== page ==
A great deal of trouble was occasioned by a complication in land titles. After the treaty with the Osages, made at Canville trading post in 1865, it was supposed by the settlers that the lands were opened to settlement and 144 persons took claims with this understanding. However, when President Andrew Johnson declared a sale of the Osage lands in May, 1868, the Missouri, Kansas & Texas Railroad company came forward claiming every other section for ten miles on each side of its road, according to a grant approved by the president of the United States in 1866, and the Leavenworth, Lawrence & Galveston made a similar claim according to a grant of Congress in 1863. Joseph S. Wilson, commissioner of the general land office, repeatedly refused the claims of the railroads, but O. H. Browning, secretary of the interior, reversed his decision and the lands were withdrawn from sale. Fearful lest they should be deprived of their homes and be obliged to buy of the railroad companies at high prices, the citizens formed an organization in 1868 known as the "Osage Settlers' Rights Society," through which they worked to get legislation in their behalf. They succeeded in 1869 in getting an act through Congress allowing bona fide settlers to buy any of the lands, but the act also protected "vested rights." A question arose as to what "vested rights" were. The matter was taken into the courts where the settlers finally won.

Neosho county is noted for its oil and gas wells. They were first discovered in 1885 at Osage Mission in drilling for coal. Not thinking that the gas was of value, the first wells were not turned to account, and it was not until 1897-98, when the Standard Oil company put in a pipe line that started an interest in the industry. (See Natural Gas.)

On account of the occasional overflow of the Neosho river and its branches, it was found necessary to construct levees along the banks of the streams. These levees were begun in 1890 by private enterprise. When it was found that, although rude in construction, they protected the wheat fields from submersion, legislation was secured (in 1893) to authorize the public officials to build levees from public funds. The cost of this protection has been about $5 per acre, and the increased value of protected lands from $10 to $20 per acre. The benefit from a sanitary point is also a great consideration.

During the Civil war Neosho county did her full part in furnishing soldiers for the front. She also had considerable trouble of her own with border raids and depredations of various sorts. The Osage Indians, who were being taught farming, met with so many discouragements in the way of the destruction of their crops and newly built houses by raiders who also drove off their live stock, that they ceded their lands to the government.

Thirty-five Neosho county boys enlisted in the Spanish-American war, five of whom were officers, viz: Clay Allen, adjutant and first lieutenant; Joseph E. Knight, first lieutenant; Logan H. Wells, second lieutenant; Albertus Priest, sergeant; Edward E. Berry, corporal. All the men except Allen were members of Company A, Twenty-second regiment. More than 20 Neosho county boys saw service in the Philippines.

Among the extinct towns, Jacksonville, on the corner where Neosho, Labette, Crawford and Cherokee counties join, had the distinction of having the first newspaper and printing office in the county. The paper was called the Neosho County Eagle and was printed in 1868. Later the office was moved to Erie.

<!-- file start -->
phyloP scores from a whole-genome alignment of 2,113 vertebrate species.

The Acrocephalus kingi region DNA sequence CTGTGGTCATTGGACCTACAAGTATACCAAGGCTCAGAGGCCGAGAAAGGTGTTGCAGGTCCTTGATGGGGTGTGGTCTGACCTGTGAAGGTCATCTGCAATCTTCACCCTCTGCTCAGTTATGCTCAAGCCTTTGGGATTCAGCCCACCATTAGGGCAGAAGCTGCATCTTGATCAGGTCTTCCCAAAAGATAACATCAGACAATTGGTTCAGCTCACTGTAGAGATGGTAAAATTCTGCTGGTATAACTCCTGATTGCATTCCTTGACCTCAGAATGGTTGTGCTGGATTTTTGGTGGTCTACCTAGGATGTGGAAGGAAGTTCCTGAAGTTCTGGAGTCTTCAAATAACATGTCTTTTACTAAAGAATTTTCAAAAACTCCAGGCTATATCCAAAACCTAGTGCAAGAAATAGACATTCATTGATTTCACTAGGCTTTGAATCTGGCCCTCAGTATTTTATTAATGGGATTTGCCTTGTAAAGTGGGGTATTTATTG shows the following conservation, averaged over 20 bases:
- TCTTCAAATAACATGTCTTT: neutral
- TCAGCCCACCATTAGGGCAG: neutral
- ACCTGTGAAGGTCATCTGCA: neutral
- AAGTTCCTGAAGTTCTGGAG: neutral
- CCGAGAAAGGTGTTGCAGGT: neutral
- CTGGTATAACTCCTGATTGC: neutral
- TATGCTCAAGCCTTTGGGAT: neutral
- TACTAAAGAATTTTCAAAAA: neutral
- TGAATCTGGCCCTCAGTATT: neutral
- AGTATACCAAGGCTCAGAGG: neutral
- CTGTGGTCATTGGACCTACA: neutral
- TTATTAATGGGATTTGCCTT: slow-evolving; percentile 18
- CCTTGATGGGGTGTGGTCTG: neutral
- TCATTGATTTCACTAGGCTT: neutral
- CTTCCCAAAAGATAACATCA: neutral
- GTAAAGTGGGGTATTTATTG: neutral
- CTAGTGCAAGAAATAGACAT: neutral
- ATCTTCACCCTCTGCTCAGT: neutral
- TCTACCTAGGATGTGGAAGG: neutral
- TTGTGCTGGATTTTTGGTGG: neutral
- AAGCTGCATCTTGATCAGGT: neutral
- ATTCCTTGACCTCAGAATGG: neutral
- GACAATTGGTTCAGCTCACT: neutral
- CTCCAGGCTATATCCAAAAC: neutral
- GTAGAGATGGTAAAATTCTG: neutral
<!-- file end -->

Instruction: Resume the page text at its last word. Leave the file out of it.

The first schools in the county, outside of the missionary schools for Indians, were established in the latter '60s and the early '70s. They were taught in log buildings, sometimes stores and dwelling houses. In 1910 there were over 100 organized districts, and the school property was valued in the neighborhood of $200,000. In the same year there were 24 rural mail routes emanating from the different towns in the county, and several entering from other counties, so that the country people are well supplied with daily mail.

The first railroad lines built through the county were the Leavenworth, Lawrence & Galveston, now the Atchison, Topeka & Santa Fe, and the Missouri, Kansas & Texas, both in 1870. The line built at that time by the latter road enters the county on the east, crossing the line about 2 miles north of the center, and runs in a southwesterly direction, crossing the southern line about 3 miles east of the center. The stations on this line are St. Paul and South Mound. The road built first by the Atchison, Topeka & Santa Fe crosses the county line and the Neosho river just north of Chanute, passes through that city, proceeds in a southeasterly direction through Erie, and out on the east line of the county. The line was built in 1883. A second line of the Missouri, Kansas & Texas R. R., also built in 1870, enters on the north line, runs in a southeasterly direction and crosses the southern line near the center. The third line of this system was built by the Kansas City & Pacific company in 1886. It crosses the southern line about 2 miles east of the center, runs northeasterly, leaving the county near the northeast corner. The total mileage of the two systems in the county is 123.

The general surface of Neosho county is a gently undulating prairie, about 20 per cent. bottom land, which along the Neosho river averages over 2 miles in width, and along the smaller streams about a quarter to half a mile. There is an abundance of native timber and many groves of artificial forest. The Neosho, the principal stream, enters in the northeast and flows southwest through the county. Its principal tributaries are Rock, Canville and Big creeks. Limestone and sandstone of a superior quality are found in abundance. A stone resembling black marble has been found near Erie. Brick clay is plentiful.

The area of the county is 576 square miles or 368,640 acres, of which 252,000 acres have been brought under cultivation. The farm produce for 1910 amounted to about $2,500,000, of which corn, the most valuable crop, contributed $500,000; oats, $150,000, and wheat, $100,000. Other leading field crops are Irish potatoes, flax, Kafir corn and prairie grass. Animals sold for slaughter in 1910 brought $500,000. The assessed valuation of property was nearly $30,000,000, and the population was 23,754, a gain of 4,500 over that of 1900.

Pages 346-350 from volume II of Kansas: a cyclopedia of state history, embracing events, institutions, industries, counties, cities, towns, prominent persons, etc. ... / with a supplementary volume devoted to selected personal history and reminiscence. Standard Pub. Co. Chicago : 1912. 3 v. in 4. : front., ill., ports.; 28 cm. Vols. I-II edited by Frank W. Blackmar. Transcribed July 2002 by Carolyn Ward.